why oh why does a perfectly noble attempt to discuss religion in Parsifal have to end in this awful mud slinging

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    Quote Originally Posted by Woodduck View Post
    Wagner's stature is well-established and doesn't depend on anyone's "idolization." Your ignorance of the artistic substance and cultural impact of his work is massive, and your disparagement of it, and of those who actually understand it, is an embarrassment.

    The only thing that's a waste is the perverse effort of uninformed, sour nay-sayers like you to squelch the interest and pleasure of others.
    It is very clear that you are way too touchy and protective about Wagner. You've reacted very badly to everyone who has dared to express a view about Parsifal, or Wagner's status, that doesn't fit your preconceived ideas. I hardly think that the comment above to which you respond deserves this kind of remark.

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    Senior Member Woodduck's Avatar
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    Quote Originally Posted by stomanek View Post
    why oh why does a perfectly noble attempt to discuss religion in Parsifal have to end in this awful mud slinging
    Why quote my protest of the very thing you ask about? Why not quote the mud-slinger who provoked that protest? And didn't you yourself enter the discussion back at post #33 solely in order to criticize me for an innocuous statement of opinion, demanding that I "prove" an aesthetic judgment? That was certainly calculated to muck things up a bit, wasn't it?

    It happens to thread after thread on the forum. No topic, no matter how carefully it's framed, is too serious or substantial to be trivialized and diverted with irrelevancies and personal putdowns, and it can happen quickly. In the first three days of this thread's existence, four people entered demonstrating - and actually admitting - that they had no real interest in the subject, and making deprecatory remarks about Wagner, the opera, and me. One of the four had her post deleted at my request and has mercifully not returned to inflict further damage.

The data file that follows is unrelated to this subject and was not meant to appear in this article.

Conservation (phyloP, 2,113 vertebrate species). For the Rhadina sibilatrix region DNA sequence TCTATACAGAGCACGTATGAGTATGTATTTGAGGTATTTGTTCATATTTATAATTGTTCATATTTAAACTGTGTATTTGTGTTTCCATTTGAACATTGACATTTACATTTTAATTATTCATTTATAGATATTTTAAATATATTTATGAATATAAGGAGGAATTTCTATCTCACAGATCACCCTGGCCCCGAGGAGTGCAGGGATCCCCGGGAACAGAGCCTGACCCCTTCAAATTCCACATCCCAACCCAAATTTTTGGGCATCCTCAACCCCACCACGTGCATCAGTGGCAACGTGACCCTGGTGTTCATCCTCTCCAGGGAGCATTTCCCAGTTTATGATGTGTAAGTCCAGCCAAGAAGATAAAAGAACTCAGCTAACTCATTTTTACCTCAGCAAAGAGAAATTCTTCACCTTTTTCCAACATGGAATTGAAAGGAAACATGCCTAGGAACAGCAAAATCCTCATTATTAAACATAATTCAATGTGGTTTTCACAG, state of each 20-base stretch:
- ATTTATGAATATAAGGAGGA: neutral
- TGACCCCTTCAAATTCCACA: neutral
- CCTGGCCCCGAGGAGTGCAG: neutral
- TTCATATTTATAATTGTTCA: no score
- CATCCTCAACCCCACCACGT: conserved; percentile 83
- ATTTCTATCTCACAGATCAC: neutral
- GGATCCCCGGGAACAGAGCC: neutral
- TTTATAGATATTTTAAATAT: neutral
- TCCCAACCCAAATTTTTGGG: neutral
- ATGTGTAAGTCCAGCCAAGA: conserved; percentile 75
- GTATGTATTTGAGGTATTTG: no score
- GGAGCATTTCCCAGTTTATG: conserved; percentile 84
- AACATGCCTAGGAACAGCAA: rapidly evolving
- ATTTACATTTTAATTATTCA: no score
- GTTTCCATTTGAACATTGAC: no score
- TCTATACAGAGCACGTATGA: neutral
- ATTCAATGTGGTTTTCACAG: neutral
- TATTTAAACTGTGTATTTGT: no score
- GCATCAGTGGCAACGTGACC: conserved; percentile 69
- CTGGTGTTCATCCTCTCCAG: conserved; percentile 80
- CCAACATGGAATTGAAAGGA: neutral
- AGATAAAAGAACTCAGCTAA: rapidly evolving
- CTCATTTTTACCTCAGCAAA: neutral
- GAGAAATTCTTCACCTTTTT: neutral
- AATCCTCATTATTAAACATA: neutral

I've been tempted to write off the experiment and ask the mods to lock the thread. There's no pleasure in having to play kindergarten cop.

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    Quote Originally Posted by tdc View Post
    I think it has become a cult worldwide. Early Gnostic Christians believed the teachings in the bible to be symbolic allegories, not completely literal historic facts, but were accused of heresy. The church demanded people believe that Jesus was the literal son of God who walked on this earth, and was physically resurrected after death, and that one must believe this tale on faith and nothing else or be burned at the stake. This belief is how one gets to heaven. (It makes very little difference how immoral one is in this life as long as one believes in Jesus). This idea is what turned Christianity into a cult, and is one of the primary reason I think for so much tolerance of evil and immoral behavior in the world. How so many people can still believe this today is shocking and shows that religion is a form of mind control.
    In order to keep within the rules of this Forum, I will confine my comment to saying that I find this description of Christianity is not just lacking comprehension but is totally incorrect. Furthermore, I'm not going to waste my time on the likes of you trying to explain where you've got things badly screwed up.